The agenda on proceedings in Parliament this week is expected to be dominated by more debates, even though in a milder form, on the key contentious issues contained in the 2022 Budget Statement and Economic Policy of the government.
With both sides of the House still sticking to their positions on the budget, the Majority and the Minority are billed to open up, somehow, to some compromises with a consensus on the best way forward.
The compromise may come in the wake of the Minister of Finance’s preparedness to engage further with the Minority leadership on key nagging issues that triggered debates on the budget and uproar that caused disorder and near confrontations in the House last week.
Once Mr Ken Ofori-Atta is able to reach an amicable consensus with the Minority over those key issues, it is expected that the House may agree to move on.
However, failure to lure and reach a compromise with the Minority may still cause the Minority MPs to remain adamant and still hold their ground against the budget approval, a situation that may not serve the interest of the government.
One critical thing that will not change on the floor of the House this week is both sides finding it extremely difficult to overlook what they all consider an illegality by each other in the rejection and approval of the budget. This is certain to remain a nagging issue this week.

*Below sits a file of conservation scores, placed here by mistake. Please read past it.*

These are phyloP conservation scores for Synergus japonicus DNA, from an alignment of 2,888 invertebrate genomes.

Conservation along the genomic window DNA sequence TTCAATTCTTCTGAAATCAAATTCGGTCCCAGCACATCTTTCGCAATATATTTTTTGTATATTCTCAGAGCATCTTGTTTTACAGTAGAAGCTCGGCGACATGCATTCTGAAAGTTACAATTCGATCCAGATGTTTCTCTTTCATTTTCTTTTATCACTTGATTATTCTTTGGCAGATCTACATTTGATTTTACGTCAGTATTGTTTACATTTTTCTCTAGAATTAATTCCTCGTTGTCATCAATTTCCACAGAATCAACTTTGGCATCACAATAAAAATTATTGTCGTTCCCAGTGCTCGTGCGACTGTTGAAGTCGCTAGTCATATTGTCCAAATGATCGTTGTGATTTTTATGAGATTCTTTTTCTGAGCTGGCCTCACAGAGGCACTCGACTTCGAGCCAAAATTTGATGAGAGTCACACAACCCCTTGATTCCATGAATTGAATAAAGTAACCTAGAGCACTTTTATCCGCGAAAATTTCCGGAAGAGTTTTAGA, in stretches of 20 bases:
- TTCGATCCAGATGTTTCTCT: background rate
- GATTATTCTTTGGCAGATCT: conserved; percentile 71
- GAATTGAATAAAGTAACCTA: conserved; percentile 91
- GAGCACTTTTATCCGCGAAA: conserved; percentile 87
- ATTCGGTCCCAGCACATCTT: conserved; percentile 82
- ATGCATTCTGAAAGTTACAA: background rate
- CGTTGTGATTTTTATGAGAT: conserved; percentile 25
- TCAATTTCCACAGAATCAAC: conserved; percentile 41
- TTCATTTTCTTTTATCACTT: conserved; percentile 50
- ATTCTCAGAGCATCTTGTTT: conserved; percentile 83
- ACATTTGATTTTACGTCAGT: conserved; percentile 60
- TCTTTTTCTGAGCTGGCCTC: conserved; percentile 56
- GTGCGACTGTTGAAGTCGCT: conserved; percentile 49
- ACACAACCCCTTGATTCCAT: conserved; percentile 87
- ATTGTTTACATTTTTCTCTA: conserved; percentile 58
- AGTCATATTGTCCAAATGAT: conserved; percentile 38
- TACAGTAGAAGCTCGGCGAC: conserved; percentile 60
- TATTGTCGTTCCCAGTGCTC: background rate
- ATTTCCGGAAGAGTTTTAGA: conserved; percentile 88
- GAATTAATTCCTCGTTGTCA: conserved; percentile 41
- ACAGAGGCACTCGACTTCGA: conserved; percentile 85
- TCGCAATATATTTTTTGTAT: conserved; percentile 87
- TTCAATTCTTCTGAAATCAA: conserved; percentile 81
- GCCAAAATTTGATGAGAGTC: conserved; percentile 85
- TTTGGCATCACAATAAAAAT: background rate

However, the House will conduct its business, mindful of the fact that it is in a bid to protect the tattered image of Parliament that they had collectively agreed to set up a 20-member committee to explore the best ways both sides can work together to resolve differences over the budget.
With such committee in place now, it largely appears that Parliament now appreciates the need to put aside entrenched political differences in order to ensure cooperation and constructive debates on the budget.
Moreover, contrary to the much touted expectation that the Minority members will inflict few more objections on the budget approval by the Majority last Tuesday, the Minority Leader, Mr Haruna Iddrisu, has already given an indication that his side is ready to reach an agreement once the government is ready to revise the proposed e-levy from 1.75 per cent to one per cent.
Besides, the Finance Minister has indicated the government’s readiness to commit at least GH¢10 million to prepare a plan to fight coastal erosion in worst affected communities as well as finding a holistic solution to the tidal wave flooding that displaced some 3,000 people in the Anlo District, Keta and the Ketu South municipalities recently.
This commitment is another key reason why the Minority may this week take a softer stance in their objection to the approval of the budget.
Currently, the various committees with oversight responsibilities for the various sectors have started considering the estimates of a number of ministries, departments and agencies (MDAs) and independent constitutional bodies.
The committees have been entreated to expedite work on the consideration of the budget estimates and report on same in good time for the attention of the House.